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Get Set

Updated: Nov 20, 2019

Vivid sense of place in this compelling novel

Get Set

The focus of this and next week is setting. One of the tasks set in the Craft Seminar is to read a story with a strong sense of place. There are many to choose from on my bookcase. I had thought of choosing Hazel Prior’s ‘Ellie and the Harpmaker’ with its lyrical evocations of Exmoor, but instead I have elected to reread ‘Bitter Orange’ by Claire Fuller. The book has a powerful sense of place, I vividly recall the setting of “Lyntons”. A second reading will allow me to focus on the task of highlighting the way in which the setting is brought to life without getting lost in the story. I’m fortunate in that I have no difficulty writing in the margins of my books or marking texts which interest me.

This presents me with a minor dilemma. I am halfway through reading ‘Milkman’ by Anna Burns, but hey, I’ve read more than one book at once before. Besides, I’m still dipping into Raymond Carver’s short stories and have begun to sample ‘The Bloody Chamber’ by Angela Carter; more of this another time.

In ‘Writing Fiction’ Burroway says that ‘Like dialogue, setting must do more than one thing at a time.’ Such as showing character, displaying emotions or the symbolic undertones of the story. ‘Bitter Orange’ is set in a semi derelict country mansion in the late 1960’s and the faded splendour of the house reflects the fading fortunes of the three characters who occupy it. I shall show some examples of way Claire Fuller creates the setting next week.

First outing of work inspired by the DIYMA

During this week I attended a memorial function for a friend who recently died, much too young. I mention this because at the function many people performed songs in his memory. I had written an ‘I Remember’ piece in the style of Joe Brainard and performed this. I had a lot of positive comments about it, but none touched me as much as that of my friend’s wife, who told me it had made her cry, and could she have a copy. I gave her the copy I had and shared a tear with her. I would never have thought about writing a piece like this if I hadn’t undertaken this course of study so my thanks go to Andrew Wille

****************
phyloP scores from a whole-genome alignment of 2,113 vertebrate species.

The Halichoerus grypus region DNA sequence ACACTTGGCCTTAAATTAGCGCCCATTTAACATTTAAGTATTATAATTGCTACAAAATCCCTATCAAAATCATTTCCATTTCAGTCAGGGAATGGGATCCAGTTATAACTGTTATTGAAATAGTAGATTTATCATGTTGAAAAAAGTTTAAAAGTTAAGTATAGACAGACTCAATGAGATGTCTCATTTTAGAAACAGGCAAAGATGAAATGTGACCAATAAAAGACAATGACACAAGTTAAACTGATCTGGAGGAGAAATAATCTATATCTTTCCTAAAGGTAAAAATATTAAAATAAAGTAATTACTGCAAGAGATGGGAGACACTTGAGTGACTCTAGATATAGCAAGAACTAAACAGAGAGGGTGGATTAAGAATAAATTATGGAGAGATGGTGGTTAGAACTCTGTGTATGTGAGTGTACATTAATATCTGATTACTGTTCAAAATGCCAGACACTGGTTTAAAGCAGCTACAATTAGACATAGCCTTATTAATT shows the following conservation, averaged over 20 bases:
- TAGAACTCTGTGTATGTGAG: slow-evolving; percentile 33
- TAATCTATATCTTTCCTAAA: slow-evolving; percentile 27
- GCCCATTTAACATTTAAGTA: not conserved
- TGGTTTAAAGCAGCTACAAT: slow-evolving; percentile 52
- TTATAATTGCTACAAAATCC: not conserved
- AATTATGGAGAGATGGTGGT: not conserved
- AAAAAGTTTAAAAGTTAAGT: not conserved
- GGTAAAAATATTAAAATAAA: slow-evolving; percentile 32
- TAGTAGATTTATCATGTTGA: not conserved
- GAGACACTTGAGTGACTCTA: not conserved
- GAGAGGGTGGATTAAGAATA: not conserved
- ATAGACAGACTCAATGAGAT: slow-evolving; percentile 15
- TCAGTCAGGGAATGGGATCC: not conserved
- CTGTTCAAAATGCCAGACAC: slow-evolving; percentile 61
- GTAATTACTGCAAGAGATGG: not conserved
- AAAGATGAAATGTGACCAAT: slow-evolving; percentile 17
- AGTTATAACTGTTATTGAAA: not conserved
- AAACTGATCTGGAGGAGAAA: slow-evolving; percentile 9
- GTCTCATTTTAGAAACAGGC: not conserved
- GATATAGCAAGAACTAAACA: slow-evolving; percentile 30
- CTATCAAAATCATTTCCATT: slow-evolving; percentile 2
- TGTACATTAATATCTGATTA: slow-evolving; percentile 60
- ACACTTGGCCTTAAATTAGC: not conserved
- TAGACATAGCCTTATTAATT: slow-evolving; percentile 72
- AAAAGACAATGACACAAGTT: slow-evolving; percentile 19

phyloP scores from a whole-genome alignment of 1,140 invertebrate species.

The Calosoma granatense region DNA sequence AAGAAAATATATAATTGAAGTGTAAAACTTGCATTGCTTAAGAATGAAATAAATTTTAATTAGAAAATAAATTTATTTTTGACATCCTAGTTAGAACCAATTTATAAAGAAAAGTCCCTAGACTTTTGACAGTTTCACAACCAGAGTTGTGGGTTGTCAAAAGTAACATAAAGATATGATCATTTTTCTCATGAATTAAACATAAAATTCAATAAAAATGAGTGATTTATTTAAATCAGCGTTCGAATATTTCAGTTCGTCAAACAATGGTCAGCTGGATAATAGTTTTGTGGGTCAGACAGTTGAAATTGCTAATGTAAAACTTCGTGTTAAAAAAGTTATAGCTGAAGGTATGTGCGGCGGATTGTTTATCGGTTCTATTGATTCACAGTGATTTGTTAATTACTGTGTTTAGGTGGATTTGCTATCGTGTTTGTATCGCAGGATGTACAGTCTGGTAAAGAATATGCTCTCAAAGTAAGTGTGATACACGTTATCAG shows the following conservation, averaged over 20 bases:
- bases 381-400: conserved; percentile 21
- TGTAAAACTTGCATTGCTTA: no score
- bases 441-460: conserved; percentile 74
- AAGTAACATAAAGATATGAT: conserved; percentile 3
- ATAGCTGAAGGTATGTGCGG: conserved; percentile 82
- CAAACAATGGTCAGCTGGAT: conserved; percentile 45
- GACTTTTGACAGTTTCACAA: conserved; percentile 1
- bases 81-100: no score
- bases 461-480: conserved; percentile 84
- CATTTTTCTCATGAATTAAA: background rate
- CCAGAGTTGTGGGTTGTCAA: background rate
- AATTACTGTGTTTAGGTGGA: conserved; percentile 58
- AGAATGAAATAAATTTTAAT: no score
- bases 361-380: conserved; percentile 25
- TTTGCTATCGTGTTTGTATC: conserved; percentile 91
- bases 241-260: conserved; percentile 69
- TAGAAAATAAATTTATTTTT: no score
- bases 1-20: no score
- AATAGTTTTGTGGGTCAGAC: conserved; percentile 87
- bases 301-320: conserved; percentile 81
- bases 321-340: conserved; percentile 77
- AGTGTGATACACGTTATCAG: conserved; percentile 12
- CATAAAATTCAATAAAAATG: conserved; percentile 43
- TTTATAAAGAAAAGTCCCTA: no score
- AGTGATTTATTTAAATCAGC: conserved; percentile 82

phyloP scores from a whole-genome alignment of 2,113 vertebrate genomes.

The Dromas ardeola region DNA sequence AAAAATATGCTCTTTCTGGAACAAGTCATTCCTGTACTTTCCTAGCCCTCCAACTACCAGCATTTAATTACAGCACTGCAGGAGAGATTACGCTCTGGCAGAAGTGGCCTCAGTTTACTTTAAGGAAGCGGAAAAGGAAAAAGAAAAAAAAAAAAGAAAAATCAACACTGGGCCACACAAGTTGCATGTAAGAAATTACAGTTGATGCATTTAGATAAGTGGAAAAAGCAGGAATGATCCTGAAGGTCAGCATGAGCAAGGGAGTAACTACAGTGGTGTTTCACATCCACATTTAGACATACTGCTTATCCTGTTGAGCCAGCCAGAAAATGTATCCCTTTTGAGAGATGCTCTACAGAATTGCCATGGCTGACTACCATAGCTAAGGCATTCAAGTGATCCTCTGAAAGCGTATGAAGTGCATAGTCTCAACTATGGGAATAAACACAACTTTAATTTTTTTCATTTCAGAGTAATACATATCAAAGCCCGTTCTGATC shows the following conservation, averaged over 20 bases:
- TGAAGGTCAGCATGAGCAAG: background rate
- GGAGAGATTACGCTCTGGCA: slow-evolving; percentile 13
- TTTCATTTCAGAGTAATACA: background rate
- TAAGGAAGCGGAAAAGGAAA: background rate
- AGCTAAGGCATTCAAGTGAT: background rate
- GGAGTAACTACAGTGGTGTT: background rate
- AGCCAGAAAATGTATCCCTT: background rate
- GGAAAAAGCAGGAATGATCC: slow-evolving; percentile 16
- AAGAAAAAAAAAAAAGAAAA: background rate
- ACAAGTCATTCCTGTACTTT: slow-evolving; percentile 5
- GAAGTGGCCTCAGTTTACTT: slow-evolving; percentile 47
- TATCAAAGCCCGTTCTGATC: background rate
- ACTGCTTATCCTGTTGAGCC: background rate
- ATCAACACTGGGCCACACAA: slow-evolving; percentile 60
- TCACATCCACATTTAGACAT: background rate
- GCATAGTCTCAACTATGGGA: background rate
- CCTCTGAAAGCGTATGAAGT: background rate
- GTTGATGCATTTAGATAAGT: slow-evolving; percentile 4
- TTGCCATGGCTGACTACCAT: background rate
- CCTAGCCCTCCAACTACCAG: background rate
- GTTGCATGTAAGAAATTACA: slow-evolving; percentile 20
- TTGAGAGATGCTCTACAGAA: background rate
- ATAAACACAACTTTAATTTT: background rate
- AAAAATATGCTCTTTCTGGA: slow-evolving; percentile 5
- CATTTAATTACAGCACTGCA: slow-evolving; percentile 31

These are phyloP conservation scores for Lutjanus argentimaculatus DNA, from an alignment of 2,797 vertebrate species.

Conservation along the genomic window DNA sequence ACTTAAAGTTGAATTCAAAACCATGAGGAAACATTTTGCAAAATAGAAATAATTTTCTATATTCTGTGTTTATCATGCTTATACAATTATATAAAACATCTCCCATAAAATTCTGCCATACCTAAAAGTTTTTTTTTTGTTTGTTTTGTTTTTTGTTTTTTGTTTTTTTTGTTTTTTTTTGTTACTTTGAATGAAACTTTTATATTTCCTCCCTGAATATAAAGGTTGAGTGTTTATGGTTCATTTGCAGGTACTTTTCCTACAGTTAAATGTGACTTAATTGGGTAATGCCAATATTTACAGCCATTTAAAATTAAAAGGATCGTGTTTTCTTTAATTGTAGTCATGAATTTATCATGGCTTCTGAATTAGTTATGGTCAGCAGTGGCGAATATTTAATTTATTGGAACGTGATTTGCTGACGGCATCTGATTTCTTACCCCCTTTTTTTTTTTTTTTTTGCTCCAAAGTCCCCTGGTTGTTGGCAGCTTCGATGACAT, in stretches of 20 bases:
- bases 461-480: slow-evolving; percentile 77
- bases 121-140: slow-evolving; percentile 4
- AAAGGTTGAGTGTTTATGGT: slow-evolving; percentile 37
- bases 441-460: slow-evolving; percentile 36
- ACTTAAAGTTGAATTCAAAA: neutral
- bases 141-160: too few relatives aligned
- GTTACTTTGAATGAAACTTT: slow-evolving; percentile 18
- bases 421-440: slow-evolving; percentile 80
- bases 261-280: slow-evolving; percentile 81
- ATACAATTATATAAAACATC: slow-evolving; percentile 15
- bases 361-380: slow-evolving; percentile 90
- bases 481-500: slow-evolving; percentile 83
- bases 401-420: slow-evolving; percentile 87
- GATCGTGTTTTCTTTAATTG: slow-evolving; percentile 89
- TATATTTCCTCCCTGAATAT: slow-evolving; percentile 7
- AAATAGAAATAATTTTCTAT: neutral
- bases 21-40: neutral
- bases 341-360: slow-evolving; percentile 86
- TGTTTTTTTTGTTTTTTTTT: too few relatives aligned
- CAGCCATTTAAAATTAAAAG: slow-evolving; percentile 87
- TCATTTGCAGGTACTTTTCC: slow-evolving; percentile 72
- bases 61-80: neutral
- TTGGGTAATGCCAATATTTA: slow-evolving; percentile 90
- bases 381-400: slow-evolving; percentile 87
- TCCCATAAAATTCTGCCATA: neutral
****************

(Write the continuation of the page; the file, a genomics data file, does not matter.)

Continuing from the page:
This weeks workshop

The subject of this week’s workshop with George was the ‘Novel in 1500 words’ exercise we had both completed. Writing Experiment 1 from

The exercise involves writing scenes from a novel in ten or so chapters of about 150 words each. My understanding of this exercise is that what it should not be is a synopsis or a plan. It should show the voice of the story and the narrative arc and character journey through selected detailed scenes. Both George and I found the pace of our attempts sluggish to begin with and too fast in later ‘chapters’. It was an insightful exercise. I shall be using this technique to explore novel concepts in the future. It seems an effective way to ensure the right ‘voice’ for the story and a full understanding of its main characters and plot.

Writing Workshop Exercise completed

Writing Experiment 1 A Novel in 1500 words from

Other Writing

A 500-word piece for my local writing group.

Current Reading

‘Writing Fiction’ Burroway, Chapter 5

‘Reading Like a Writer’ Francine Prose Chapters 5/6

‘The Art of the Character’ David Corbett Chapters 3/4

‘Milkman’ Anna Burns, about half way through

‘The Stories of Raymond Carver’ Short, sharp, funny, horrific, believable.

‘The Bloody Chamber’ Angela Carter

‘Bitter Orange’ Claire Fuller (reread)

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Unknown member
Nov 13, 2019

Hi Helen. I loved EATHM. Hazel has got the voices just right.


Helen Baggott
Helen Baggott
Nov 13, 2019

What did you think of ‘Ellie and the Harpmaker’? I adore what I've read of it thus far.

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